Web Services

Search Engine Optimisation

What is a Search Engine?

A software program that retrieves information from a computer system and gives some of it back when you ask nicely. What you get back depends on:

  • How the search engine software works
  • What has been put into the search engine
  • Certain characteristics of your documents (many of which you can control)

How Does a Search Engine Work?

Collection of information:

  • The software 'crawls' with a 'spider' or 'bot':
  • Collects information by following links and/or directories and finding files
  • You can control what is collected from your site, depends on:
    - What it knows is available – some have to be told!
    - Site maps or Custom XML documents – you can build your own sitemap to suit Google
    - Links to files from files

NOTE: you can exclude search engines – very important for sensitive information

Building an index, which is a reference to:

  • Some of the words in a file and where in the file they are
  • Some words are left out eg. the, a, an
  • Important parts of a page
  • You control what is in the important parts of a page:
    -  Page title – most important
    -  Link text – use concrete, informative words
    -  Headings, eg. H1, H2
    -  Body of the document, with important content higher up the page – you control the order of information
    -  Less important: Metadata – although larger search engines prefer other page parts although they may use metadata in the absence of any other usable text

NOTE: There may be a limit set on the amount indexed:

-  101kb for HTML and 120kb for PDF in Google

Ranking or weighing with algorithms:

  • A set of rules to decide which bit of a page and what sort of words are most important
  • These differ from one engine to another
  • Generally, most use the location/frequency method, the most important words are:
    -  Near the top of the page in 'important' page parts
    Mentioned first and more than once – but not TOO often
    -  You control these

Processing queries and display of results:

  • Queries and Results:
    -  Search engines break down the query, and return results based on rank
    Page-ranking engines, eg. UTAS search engine:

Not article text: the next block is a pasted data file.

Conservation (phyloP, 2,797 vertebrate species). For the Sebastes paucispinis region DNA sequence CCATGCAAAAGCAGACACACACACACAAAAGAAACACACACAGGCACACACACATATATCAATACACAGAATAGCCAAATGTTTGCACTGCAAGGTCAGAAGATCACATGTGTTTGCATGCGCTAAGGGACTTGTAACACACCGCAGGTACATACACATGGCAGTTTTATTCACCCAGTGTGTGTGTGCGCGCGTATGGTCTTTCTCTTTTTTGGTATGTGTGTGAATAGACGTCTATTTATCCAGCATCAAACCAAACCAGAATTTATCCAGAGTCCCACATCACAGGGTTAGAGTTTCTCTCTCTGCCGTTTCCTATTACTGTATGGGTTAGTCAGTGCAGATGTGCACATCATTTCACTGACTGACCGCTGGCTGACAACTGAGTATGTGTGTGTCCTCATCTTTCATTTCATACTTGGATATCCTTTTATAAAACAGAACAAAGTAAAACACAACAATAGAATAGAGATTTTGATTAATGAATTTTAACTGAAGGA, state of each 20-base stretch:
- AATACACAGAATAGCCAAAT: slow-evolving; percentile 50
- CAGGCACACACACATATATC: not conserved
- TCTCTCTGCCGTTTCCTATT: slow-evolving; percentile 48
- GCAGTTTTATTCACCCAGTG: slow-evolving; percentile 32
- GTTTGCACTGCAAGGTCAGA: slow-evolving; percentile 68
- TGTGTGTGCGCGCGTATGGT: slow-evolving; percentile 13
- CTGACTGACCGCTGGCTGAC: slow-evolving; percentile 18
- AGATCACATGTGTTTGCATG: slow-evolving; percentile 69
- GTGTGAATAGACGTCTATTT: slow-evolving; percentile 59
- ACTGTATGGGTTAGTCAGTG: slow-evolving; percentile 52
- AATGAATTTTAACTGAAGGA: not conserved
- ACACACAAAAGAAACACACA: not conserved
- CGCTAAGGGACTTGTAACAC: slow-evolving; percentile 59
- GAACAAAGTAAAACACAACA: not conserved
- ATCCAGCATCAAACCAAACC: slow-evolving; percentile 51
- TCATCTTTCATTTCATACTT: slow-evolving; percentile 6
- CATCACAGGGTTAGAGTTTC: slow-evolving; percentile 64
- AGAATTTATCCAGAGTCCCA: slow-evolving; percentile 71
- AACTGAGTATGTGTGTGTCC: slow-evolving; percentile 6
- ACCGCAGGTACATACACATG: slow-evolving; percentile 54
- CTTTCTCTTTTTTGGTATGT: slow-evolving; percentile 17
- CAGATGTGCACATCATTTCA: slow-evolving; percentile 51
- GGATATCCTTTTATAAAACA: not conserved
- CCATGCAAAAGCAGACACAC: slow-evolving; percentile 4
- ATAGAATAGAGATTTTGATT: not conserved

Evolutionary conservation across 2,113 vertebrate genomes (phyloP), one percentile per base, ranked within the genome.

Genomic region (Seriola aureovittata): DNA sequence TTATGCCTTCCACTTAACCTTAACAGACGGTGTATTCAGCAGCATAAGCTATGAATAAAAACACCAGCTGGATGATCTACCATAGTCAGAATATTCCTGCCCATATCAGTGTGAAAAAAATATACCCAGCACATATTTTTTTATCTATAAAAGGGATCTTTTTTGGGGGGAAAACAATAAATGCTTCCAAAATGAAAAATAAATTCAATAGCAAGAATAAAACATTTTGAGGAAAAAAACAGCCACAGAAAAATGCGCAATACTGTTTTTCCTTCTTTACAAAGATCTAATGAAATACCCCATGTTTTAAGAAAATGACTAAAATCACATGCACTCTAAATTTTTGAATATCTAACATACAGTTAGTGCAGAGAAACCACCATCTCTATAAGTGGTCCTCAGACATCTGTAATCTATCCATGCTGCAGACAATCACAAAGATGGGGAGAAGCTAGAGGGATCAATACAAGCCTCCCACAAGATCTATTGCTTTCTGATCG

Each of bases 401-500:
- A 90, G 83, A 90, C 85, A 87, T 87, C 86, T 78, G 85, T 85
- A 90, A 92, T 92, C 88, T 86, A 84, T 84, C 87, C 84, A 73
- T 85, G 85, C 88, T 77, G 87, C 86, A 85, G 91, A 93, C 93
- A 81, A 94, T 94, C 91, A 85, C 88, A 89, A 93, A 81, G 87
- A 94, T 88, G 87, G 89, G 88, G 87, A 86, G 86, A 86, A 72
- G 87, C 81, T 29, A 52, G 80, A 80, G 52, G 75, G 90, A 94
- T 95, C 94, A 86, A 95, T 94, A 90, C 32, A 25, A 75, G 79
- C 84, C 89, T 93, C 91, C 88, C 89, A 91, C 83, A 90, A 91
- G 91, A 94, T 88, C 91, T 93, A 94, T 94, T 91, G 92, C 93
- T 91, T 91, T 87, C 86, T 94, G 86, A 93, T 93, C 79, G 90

-  Results based on presence of search words in 'important' parts of a page
    -  You control the important page parts in your site
  • Site-ranking engines, eg. Google:
    -
      Results based on presence of 'important' words in 'important' sites with lots of inbound links:
  • Or Money:
    -  You can always pay for better placement, eg. Google, Yahoo

Some Ways to Get Excluded From Most Search Engines, just some of the ways:

Google punishes for most of these, particularly:

  • Anchor SPAM (using the same few words in lots of inbound links)
  • Too many trivial changes to content
  • Certain parameters in dynamic URLs eg. &id=

Some sites may not be excluded but filtered by 'safe' options eg. SafeSearch in Google filters adult content

Write Searchable HTML:

  • Write a unique page title relevant to the page contents – MOST IMPORTANT
  • Add some metadata, particularly description, keywords
  • Use structural elements properly eg.:
    -  Headings, H1, H2
  • Use plain text links, not URLs
  • Put keyword-rich text near the top of the page
    -  Use the inverted pyramid writing style, starting with the conclusion
  • Add keyword rich alt text to images (if about the content and accessible)
  • Prune your pages to remove irrelevant content – moves important content closer to the top of the page!

Write Searchable Documents:

  • Fill out the document 'properties' – this text will be displayed in search results
  • Use structural elements properly in Word, PDF eg.:
    -  Headings
    -  Table of Contents
  • Split large documents into sections:
    -  Get more content indexed
    -  Documents will load faster
  • Provide alt text for images:
    -  Adds more 'indexable' text to your page
    -  If done well is good for accessibility to people with disabilities

How to Test the Searchability of your Documents:

Using the UTAS search engine:

  • Search using 'common language' terms (what do your clients call what you do?)
  • See where your document is ranked in results
  • Examine higher ranking documents, looking for your search term in the important page parts
  • Change your documents and wait for the documents to be reindexed
  • You can also make a site-specific search with the UTAS search engine

No user support from Google:

  • Wait 4-8 weeks for the Google collection to be refreshed